2. Pesticide Contamination
Peanuts are also one of the most pesticide-contaminated crops.
And thus, this is why paying a bit extra for an organic version is a really wise choice.
3. Omega 3/6 Unbalancing
Almost all nuts are higher in omega 6 fats vs omega 3 fats. And so, eating too many nuts can actually upset this ratio within your body.
This is another reason to avoid oils like corn oil, safflower oil, soy bean oil, and canola oil, as well as deep fried foods, margarine and shorting, because they are very high in omega 6 fats.
So, although nuts do contain polyunsaturated fats, if you are eating a balanced diet, that is rich in omega 3 fats, then eating nuts in moderation is not something to be concerned about.
To lower the content of omega 6 fats in peanut butter, you can pour off the oil that settles on the top of the jar, instead of stirring it back into the peanut butter again.
If your peanut butter becomes too dry, stir in a little olive oil or macadamia nut oil, as these are both low in omega 6 fats.
How To Choose The Healthiest Peanut Butter
The best peanut butter I’ve ever tasted came from a health food store in Kingston, Tasmania, when we lived there!
Try your local health food store, too, because they often make their own peanut butter in-store, and it’s often a really awesome option.
Here are a few additional things to look out for when choosing peanut butter:
1. Avoid Added Oils
Many of the cheaper peanut butters have extra oils added.
These are usually hydrogenated oils to help improve the texture, however they also add a trans fat source to your diet, that is super unhealthy.
Your best option is to buy peanut butter with no added oils. Check labels for options that state “peanut only.”
2. Skip Added Sugars
Some peanut butters have around 1 teaspoon per 2 tablespoon serving, and it’s totally unnecessary – peanut butter has a flavor all of it’s own, and doesn’t require sweetening.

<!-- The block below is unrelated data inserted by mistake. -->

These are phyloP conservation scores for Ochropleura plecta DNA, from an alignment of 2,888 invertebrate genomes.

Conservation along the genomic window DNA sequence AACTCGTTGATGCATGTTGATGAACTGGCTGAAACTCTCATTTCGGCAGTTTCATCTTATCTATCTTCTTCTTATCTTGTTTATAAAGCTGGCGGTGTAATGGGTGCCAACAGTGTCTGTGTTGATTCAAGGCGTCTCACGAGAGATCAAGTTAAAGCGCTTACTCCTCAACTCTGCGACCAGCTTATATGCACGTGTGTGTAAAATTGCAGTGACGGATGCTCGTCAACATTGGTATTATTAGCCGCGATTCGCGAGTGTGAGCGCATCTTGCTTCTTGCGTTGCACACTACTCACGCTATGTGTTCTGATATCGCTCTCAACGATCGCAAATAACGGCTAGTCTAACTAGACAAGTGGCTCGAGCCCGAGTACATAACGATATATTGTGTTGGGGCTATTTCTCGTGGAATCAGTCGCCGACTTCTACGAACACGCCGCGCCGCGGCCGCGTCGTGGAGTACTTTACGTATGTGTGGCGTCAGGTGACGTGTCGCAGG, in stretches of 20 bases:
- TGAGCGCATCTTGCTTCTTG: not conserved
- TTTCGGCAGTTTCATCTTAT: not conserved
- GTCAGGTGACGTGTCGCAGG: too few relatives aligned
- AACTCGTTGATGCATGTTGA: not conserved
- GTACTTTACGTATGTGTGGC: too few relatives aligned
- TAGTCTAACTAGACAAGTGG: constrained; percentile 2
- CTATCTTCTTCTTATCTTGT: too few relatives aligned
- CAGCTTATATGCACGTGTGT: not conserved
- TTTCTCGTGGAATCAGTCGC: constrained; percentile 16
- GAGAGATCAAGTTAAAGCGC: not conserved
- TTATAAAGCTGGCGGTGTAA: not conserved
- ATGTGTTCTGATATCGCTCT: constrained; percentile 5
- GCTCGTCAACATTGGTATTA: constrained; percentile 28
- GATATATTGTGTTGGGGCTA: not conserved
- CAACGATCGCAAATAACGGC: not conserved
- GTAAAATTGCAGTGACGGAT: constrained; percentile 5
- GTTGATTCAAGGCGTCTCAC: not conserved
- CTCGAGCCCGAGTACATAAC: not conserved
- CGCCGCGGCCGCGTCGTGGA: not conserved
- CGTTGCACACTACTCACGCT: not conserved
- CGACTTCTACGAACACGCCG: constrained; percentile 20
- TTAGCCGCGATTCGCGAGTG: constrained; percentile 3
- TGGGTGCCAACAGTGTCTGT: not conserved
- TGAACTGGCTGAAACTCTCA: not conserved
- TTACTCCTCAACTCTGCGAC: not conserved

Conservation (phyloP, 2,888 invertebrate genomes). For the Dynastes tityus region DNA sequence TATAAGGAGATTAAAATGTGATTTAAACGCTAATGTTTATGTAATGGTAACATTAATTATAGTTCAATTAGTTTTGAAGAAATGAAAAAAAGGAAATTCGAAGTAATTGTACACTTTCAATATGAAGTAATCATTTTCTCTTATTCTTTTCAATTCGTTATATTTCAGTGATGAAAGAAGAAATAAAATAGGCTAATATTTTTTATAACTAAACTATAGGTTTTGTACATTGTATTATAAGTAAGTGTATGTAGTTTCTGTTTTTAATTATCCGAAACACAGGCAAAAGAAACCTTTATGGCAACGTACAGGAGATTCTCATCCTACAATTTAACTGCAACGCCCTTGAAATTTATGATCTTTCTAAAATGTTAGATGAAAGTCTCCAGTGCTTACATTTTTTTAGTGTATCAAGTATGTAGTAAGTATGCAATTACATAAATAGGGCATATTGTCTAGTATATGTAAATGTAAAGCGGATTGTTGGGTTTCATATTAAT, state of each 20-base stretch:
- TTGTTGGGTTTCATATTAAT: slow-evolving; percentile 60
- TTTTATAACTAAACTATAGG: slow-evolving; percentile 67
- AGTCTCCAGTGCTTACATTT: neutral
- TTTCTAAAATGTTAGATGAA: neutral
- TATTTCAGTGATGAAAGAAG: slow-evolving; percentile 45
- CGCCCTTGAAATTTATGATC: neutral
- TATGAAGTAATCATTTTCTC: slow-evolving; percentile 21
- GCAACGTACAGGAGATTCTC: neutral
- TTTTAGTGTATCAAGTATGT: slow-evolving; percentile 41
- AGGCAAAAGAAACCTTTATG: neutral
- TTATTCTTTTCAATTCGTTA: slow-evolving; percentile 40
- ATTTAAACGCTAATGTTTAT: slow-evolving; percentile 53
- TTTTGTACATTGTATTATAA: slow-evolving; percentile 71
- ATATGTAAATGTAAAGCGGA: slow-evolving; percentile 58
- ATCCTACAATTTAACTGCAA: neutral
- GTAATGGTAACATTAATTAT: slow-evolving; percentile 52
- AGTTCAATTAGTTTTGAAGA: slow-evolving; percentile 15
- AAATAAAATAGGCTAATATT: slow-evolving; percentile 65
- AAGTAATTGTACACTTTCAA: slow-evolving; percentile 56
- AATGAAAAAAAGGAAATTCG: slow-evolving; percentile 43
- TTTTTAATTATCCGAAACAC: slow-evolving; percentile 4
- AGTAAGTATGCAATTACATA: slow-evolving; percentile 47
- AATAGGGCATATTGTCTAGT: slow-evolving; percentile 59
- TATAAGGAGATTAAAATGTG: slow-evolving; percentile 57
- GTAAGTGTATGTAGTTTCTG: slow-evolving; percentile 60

Check the label for sugar, high-fructose corn syrup, evaporated cane juice, corn syrup solids, molasses, honey, etc. to see if your favorite peanut butter is a good option.
3. Avoid Low Fat
If you go for low fat peanut butter you are undoubtedly going to get a dose of sugar and other additives that are added in to replace those healthy fats they have removed.
Don’t do it!
Just buy the full fat version instead, and eat less, if you really have to!
How To Choose The Healthiest Peanuts
When you are choosing peanuts, go for raw, unsalted, and un-roasted.
Here are some more specifics to look out for when you are choosing peanuts…
1. Check For Moisture
When you are purchasing peanuts, make sure that there is no sign of moisture or insect damage.
If you can, smell them, as that is the best way to notice if there is a rancid or musty smell.
When you are buying whole, unshelled peanuts, if possible, pick up a peanut and shake it. It should feel heavy for its size, and it should not rattle, because that means the kernel has dried out.
You should also check the shells for cracks, dark spots and insect damage, and avoid if you see any signs of these.
2. Store Peanuts Correctly
Shelled peanuts ought to be stored in an airtight container in the fridge, or even the freezer, to protect them from excess exposure to heat, humidity or light, which can make them become rancid.
If your peanuts are still in the shell, they can be kept in a cool, dry, dark place, however keeping them in the fridge will extend their shelf life even further.
Tips For Adding Peanuts To Your Diet
A serving of peanuts is roughly a small handful, while a serving of peanut butter is up to two tablespoons.
Here are a few tips for adding more peanuts to your weekly diet:
- Sprinkle a handful of peanuts over salads.
- Add peanuts to cooked meals, like sautéed chicken and spinach.
- Snack on celery sticks with peanut butter, or peanut butter with banana, apple or pear.
- Add half peanut flour in your baked recipes.
- Have a handful of peanuts as a healthy snack.
In summary, peanuts are an excellent, plant-based source of protein, that are a good source of various vitamins and minerals.
And, they can certainly be a useful part of any healthy diet, even if you are trying to lose weight.
What do you think… are peanuts healthy? How do you include them in your weekly diet?
Interested in more? Read the 12 nuts and seeds you should add to your diet.